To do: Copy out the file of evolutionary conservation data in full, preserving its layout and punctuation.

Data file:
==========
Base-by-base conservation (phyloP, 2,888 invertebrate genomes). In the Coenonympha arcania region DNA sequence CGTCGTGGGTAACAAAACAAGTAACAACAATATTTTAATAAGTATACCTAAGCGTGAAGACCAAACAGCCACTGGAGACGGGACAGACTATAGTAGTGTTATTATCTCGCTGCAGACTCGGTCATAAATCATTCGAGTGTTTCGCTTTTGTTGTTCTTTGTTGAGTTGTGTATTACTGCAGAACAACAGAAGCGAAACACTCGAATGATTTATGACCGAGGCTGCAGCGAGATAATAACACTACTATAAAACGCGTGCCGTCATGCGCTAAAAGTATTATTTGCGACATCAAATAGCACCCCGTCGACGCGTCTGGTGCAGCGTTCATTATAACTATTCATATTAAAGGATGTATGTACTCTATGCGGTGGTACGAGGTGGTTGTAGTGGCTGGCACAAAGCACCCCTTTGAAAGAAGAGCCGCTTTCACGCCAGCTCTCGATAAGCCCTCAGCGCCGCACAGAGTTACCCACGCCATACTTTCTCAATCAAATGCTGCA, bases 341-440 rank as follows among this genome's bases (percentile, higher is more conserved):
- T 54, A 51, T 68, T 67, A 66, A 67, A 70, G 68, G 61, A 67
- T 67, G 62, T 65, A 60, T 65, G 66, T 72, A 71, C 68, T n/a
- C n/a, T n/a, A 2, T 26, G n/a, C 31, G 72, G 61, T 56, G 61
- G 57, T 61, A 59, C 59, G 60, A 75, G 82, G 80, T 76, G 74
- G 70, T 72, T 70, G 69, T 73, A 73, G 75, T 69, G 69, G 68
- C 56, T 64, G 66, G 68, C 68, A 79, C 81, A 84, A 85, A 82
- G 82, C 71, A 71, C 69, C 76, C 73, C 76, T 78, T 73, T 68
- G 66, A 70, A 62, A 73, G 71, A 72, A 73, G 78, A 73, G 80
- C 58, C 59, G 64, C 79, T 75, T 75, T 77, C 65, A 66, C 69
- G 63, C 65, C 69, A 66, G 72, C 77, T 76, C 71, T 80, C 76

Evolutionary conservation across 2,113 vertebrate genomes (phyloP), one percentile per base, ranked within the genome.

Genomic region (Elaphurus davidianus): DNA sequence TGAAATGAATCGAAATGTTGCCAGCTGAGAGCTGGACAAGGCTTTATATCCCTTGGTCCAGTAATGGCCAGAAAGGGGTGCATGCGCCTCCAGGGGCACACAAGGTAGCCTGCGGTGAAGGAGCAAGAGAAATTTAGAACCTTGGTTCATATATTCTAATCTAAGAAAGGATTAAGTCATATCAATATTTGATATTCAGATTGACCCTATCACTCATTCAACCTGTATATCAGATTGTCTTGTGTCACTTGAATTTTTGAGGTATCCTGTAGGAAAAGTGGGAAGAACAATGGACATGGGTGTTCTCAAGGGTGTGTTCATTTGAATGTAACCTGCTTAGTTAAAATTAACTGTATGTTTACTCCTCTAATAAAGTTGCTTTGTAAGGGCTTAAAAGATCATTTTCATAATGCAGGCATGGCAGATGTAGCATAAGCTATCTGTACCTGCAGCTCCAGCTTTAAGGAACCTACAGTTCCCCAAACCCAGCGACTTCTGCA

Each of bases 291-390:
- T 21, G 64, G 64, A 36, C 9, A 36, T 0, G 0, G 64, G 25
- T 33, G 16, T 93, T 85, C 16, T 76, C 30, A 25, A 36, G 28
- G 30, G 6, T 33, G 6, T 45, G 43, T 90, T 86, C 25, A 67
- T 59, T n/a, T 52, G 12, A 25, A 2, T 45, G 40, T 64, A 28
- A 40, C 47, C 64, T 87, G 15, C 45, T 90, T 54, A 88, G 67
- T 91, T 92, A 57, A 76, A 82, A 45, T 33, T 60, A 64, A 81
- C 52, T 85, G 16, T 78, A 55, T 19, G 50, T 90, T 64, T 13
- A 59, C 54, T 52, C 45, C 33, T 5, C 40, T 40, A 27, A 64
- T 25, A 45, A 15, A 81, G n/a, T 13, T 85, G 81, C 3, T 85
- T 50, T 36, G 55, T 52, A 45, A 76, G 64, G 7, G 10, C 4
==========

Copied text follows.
Base-by-base conservation (phyloP, 2,888 invertebrate genomes). In the Coenonympha arcania region DNA sequence CGTCGTGGGTAACAAAACAAGTAACAACAATATTTTAATAAGTATACCTAAGCGTGAAGACCAAACAGCCACTGGAGACGGGACAGACTATAGTAGTGTTATTATCTCGCTGCAGACTCGGTCATAAATCATTCGAGTGTTTCGCTTTTGTTGTTCTTTGTTGAGTTGTGTATTACTGCAGAACAACAGAAGCGAAACACTCGAATGATTTATGACCGAGGCTGCAGCGAGATAATAACACTACTATAAAACGCGTGCCGTCATGCGCTAAAAGTATTATTTGCGACATCAAATAGCACCCCGTCGACGCGTCTGGTGCAGCGTTCATTATAACTATTCATATTAAAGGATGTATGTACTCTATGCGGTGGTACGAGGTGGTTGTAGTGGCTGGCACAAAGCACCCCTTTGAAAGAAGAGCCGCTTTCACGCCAGCTCTCGATAAGCCCTCAGCGCCGCACAGAGTTACCCACGCCATACTTTCTCAATCAAATGCTGCA, bases 341-440 rank as follows among this genome's bases (percentile, higher is more conserved):
- T 54, A 51, T 68, T 67, A 66, A 67, A 70, G 68, G 61, A 67
- T 67, G 62, T 65, A 60, T 65, G 66, T 72, A 71, C 68, T n/a
- C n/a, T n/a, A 2, T 26, G n/a, C 31, G 72, G 61, T 56, G 61
- G 57, T 61, A 59, C 59, G 60, A 75, G 82, G 80, T 76, G 74
- G 70, T 72, T 70, G 69, T 73, A 73, G 75, T 69, G 69, G 68
- C 56, T 64, G 66, G 68, C 68, A 79, C 81, A 84, A 85, A 82
- G 82, C 71, A 71, C 69, C 76, C 73, C 76, T 78, T 73, T 68
- G 66, A 70, A 62, A 73, G 71, A 72, A 73, G 78, A 73, G 80
- C 58, C 59, G 64, C 79, T 75, T 75, T 77, C 65, A 66, C 69
- G 63, C 65, C 69, A 66, G 72, C 77, T 76, C 71, T 80, C 76

Evolutionary conservation across 2,113 vertebrate genomes (phyloP), one percentile per base, ranked within the genome.

Genomic region (Elaphurus davidianus): DNA sequence TGAAATGAATCGAAATGTTGCCAGCTGAGAGCTGGACAAGGCTTTATATCCCTTGGTCCAGTAATGGCCAGAAAGGGGTGCATGCGCCTCCAGGGGCACACAAGGTAGCCTGCGGTGAAGGAGCAAGAGAAATTTAGAACCTTGGTTCATATATTCTAATCTAAGAAAGGATTAAGTCATATCAATATTTGATATTCAGATTGACCCTATCACTCATTCAACCTGTATATCAGATTGTCTTGTGTCACTTGAATTTTTGAGGTATCCTGTAGGAAAAGTGGGAAGAACAATGGACATGGGTGTTCTCAAGGGTGTGTTCATTTGAATGTAACCTGCTTAGTTAAAATTAACTGTATGTTTACTCCTCTAATAAAGTTGCTTTGTAAGGGCTTAAAAGATCATTTTCATAATGCAGGCATGGCAGATGTAGCATAAGCTATCTGTACCTGCAGCTCCAGCTTTAAGGAACCTACAGTTCCCCAAACCCAGCGACTTCTGCA

Each of bases 291-390:
- T 21, G 64, G 64, A 36, C 9, A 36, T 0, G 0, G 64, G 25
- T 33, G 16, T 93, T 85, C 16, T 76, C 30, A 25, A 36, G 28
- G 30, G 6, T 33, G 6, T 45, G 43, T 90, T 86, C 25, A 67
- T 59, T n/a, T 52, G 12, A 25, A 2, T 45, G 40, T 64, A 28
- A 40, C 47, C 64, T 87, G 15, C 45, T 90, T 54, A 88, G 67
- T 91, T 92, A 57, A 76, A 82, A 45, T 33, T 60, A 64, A 81
- C 52, T 85, G 16, T 78, A 55, T 19, G 50, T 90, T 64, T 13
- A 59, C 54, T 52, C 45, C 33, T 5, C 40, T 40, A 27, A 64
- T 25, A 45, A 15, A 81, G n/a, T 13, T 85, G 81, C 3, T 85
- T 50, T 36, G 55, T 52, A 45, A 76, G 64, G 7, G 10, C 4